Follow-up and Statistical Analysis
Prostate-specific antigen and total testosterone levels were obtained prior to treatment and posttreatment every 3 months for the first year, every 6 months for the following 2 years, and yearly thereafter. Evaluated treatment response parameters included time to PSA nadir and the nadir value per individual patient. In addition to PSA kinetics, outcome measures studied included biochemical relapse as defined by the Phoenix definition (e.g., nadir + 2 ng/ml) (23). In patients with a biochemical relapse, PSA nadir was defined as the lowest PSA prior to failure; in patients without a biochemical relapse, PSA nadir was defined as the lowest PSA recorded during follow-up. A benign PSA bounce was defined as a PSA rise of 0.2 ng/ml or greater that then returned to the previous PSA nadir or lower (7). Prostate ablation was defined as a PSA nadir <0.2 ng/ml (2). Univariate logistic regression analysis was used to evaluate relevant variables on the likelihood of achieving a PSA nadir <0.2 ng/ml.
From January 2008 to October 2011, 145 PCa patients were treated per our institutional SBRT monotherapy protocol (Table 1). By D’Amico classification, 65 patients were low risk, and 80 were intermediate risk. The median age at the start of SBRT was 72 years, and 40.7% of patients were non-Caucasian. The median prostate volume was 36 cc with a median 25% of cores involved. 86.9% of the patients were treated with 36.25 Gy in five 7.25 Gy fractions.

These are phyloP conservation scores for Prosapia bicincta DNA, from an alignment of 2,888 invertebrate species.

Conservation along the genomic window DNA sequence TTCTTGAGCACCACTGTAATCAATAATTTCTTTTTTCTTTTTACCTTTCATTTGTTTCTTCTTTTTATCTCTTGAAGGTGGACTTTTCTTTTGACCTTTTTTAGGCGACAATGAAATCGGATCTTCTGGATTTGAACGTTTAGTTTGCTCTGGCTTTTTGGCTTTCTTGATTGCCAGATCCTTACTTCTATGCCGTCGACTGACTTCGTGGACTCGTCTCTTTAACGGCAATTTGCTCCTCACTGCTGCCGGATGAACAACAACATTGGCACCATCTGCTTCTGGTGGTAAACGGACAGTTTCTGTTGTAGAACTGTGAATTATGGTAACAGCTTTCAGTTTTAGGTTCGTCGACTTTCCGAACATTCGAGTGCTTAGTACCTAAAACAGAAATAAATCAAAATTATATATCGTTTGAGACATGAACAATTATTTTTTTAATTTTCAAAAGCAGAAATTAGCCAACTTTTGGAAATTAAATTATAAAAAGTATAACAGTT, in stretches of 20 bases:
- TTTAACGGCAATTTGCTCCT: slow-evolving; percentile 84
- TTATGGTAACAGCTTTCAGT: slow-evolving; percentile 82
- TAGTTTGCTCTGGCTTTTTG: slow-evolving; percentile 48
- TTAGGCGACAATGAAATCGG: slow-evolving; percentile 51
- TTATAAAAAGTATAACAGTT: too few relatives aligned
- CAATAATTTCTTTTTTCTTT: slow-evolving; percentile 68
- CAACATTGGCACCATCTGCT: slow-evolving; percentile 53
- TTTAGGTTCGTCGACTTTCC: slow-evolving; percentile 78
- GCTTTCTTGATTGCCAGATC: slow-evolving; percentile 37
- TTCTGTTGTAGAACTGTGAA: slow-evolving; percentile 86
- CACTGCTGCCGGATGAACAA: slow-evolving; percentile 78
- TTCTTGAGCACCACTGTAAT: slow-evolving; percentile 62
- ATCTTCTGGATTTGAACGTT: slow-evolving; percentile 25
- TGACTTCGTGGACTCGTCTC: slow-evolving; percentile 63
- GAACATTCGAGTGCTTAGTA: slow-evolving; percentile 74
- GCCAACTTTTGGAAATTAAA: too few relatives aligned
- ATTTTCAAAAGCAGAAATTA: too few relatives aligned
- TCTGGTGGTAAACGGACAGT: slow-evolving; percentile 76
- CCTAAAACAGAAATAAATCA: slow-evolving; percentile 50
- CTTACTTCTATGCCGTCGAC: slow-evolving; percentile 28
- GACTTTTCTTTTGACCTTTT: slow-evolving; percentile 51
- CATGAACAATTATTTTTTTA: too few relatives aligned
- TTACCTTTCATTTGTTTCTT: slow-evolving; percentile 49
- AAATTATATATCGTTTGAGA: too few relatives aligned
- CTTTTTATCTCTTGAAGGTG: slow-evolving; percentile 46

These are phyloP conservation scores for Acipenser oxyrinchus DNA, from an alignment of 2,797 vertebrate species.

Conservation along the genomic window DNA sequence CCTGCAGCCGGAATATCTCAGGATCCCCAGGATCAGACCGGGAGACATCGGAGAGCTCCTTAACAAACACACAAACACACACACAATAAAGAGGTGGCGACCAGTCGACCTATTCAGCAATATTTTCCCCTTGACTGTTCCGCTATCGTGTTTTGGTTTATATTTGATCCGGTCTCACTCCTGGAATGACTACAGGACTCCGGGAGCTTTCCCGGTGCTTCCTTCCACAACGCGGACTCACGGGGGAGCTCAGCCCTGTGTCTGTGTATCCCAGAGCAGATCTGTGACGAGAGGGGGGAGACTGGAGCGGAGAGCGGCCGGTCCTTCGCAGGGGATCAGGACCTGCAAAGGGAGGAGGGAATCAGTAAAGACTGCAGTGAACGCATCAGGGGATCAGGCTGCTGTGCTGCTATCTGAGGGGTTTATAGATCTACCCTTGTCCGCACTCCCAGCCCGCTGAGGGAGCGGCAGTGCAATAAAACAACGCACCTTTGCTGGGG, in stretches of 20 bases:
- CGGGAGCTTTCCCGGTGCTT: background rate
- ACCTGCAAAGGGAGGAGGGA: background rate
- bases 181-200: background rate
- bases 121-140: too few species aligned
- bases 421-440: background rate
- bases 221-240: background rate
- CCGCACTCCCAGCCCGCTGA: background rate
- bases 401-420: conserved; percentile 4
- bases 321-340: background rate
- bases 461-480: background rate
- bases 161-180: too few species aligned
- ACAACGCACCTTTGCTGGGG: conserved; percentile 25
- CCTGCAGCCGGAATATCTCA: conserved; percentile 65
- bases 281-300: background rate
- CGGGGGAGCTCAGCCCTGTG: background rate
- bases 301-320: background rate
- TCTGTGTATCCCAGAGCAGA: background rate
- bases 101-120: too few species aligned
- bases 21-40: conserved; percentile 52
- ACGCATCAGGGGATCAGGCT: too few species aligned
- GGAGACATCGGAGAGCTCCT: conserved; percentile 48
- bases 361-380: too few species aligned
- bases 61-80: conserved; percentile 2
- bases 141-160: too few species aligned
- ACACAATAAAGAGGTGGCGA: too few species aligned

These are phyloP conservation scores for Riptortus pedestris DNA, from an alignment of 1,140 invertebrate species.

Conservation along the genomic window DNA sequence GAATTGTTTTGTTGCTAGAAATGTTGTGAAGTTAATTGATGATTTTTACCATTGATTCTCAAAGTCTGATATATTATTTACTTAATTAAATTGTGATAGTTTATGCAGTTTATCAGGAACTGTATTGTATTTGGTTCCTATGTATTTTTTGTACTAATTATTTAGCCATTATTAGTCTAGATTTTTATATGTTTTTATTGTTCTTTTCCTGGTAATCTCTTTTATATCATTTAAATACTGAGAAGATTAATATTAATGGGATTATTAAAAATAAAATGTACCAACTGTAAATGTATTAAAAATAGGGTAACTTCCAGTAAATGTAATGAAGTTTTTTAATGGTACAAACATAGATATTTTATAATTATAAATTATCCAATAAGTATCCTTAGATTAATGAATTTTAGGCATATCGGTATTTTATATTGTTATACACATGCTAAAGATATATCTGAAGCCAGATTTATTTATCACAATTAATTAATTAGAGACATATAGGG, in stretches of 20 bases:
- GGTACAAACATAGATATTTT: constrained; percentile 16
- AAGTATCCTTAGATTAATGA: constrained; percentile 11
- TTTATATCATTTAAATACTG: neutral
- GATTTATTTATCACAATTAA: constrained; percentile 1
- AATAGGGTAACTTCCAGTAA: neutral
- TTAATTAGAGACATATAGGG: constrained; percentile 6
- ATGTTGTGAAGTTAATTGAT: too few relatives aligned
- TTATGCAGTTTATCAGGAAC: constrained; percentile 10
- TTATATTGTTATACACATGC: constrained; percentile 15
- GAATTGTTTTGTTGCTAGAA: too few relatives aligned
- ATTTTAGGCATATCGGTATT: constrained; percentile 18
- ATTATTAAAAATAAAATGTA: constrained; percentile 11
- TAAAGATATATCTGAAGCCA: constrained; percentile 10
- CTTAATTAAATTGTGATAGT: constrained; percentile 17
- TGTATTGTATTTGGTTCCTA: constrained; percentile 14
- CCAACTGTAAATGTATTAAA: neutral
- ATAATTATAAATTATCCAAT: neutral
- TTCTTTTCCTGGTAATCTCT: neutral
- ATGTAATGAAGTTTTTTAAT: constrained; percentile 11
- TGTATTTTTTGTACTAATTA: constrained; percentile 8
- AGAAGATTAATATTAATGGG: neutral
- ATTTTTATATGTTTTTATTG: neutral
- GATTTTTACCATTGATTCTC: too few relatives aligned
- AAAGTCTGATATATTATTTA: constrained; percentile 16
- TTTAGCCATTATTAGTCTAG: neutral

At a median follow-up of 5.6 years (range 5–7.4 years), 84 and 37% of patients achieved a nadir ≤0.5 and <0.2 ng/ml, respectively, and the median time to PSA nadir was 36 months. There were nine biochemical relapses, occurring in two low risk and seven intermediate-risk patients; the median time to relapse was 4.1 years. Regardless of the PSA outcome, the median PSA nadir for all patients was 0.2 ng/ml (Table 2). Benign PSA bounces were identified in 58 patients (40%), and four patients experienced a PSA bounce of greater than 2 ng/ml. The percentage of patients without a biochemical relapse reaching a given PSA nadir during follow-up is described in Table 3. There was little difference between the pretreatment testosterone level and the testosterone level measured at the PSA nadir.
Table 3. The percentage of patients with biochemical RFS reaching a given PSA in the years following stereotactic body radiation therapy.
At 5 years posttreatment, the median pretreatment PSA of 5.7 ng/ml (range, 1.8–18.6 ng/ml) declined to a median of 0.3 ng/ml (range, 0–53 ng/ml). There was no statistically significant difference between the 5-year bRFS rate for low- (98.5%) and intermediate-risk (95.5%) patients (Figure 1). The distribution of PSA values at 5 years in patients without biochemical relapse is illustrated in Figure 2.
Figure 1. Biochemical RFS by D’Amico risk group: all patients (blue), low risk (green), and intermediate risk (red). The dashed line indicates the 5-year follow-up time point.
Figure 2. Box plot illustrating the distribution of PSA values (ng/ml) at 5 years in patients without biochemical relapse (n = 128). Mean = 0.40. Median = 0.28. Q1 = 0.1. Q3 = 0.52.
A PSA nadir of <0.2 ng/ml was selected to estimate the likelihood of achieving long-term bRFS. Specific clinical features such as age, prostate volume, T-stage, Gleason score, baseline PSA, pretreatment testosterone, testosterone at the time of PSA nadir, time to PSA nadir, and the percentage of cores involved were evaluated as predictors for achieving a PSA <0.2 ng/ml. Utilizing univariate logistic regression analysis, only a lower baseline PSA and a lower testosterone level at the time of the PSA nadir were found to be significant predictors of achieving a PSA <0.2 ng/ml (Table 4).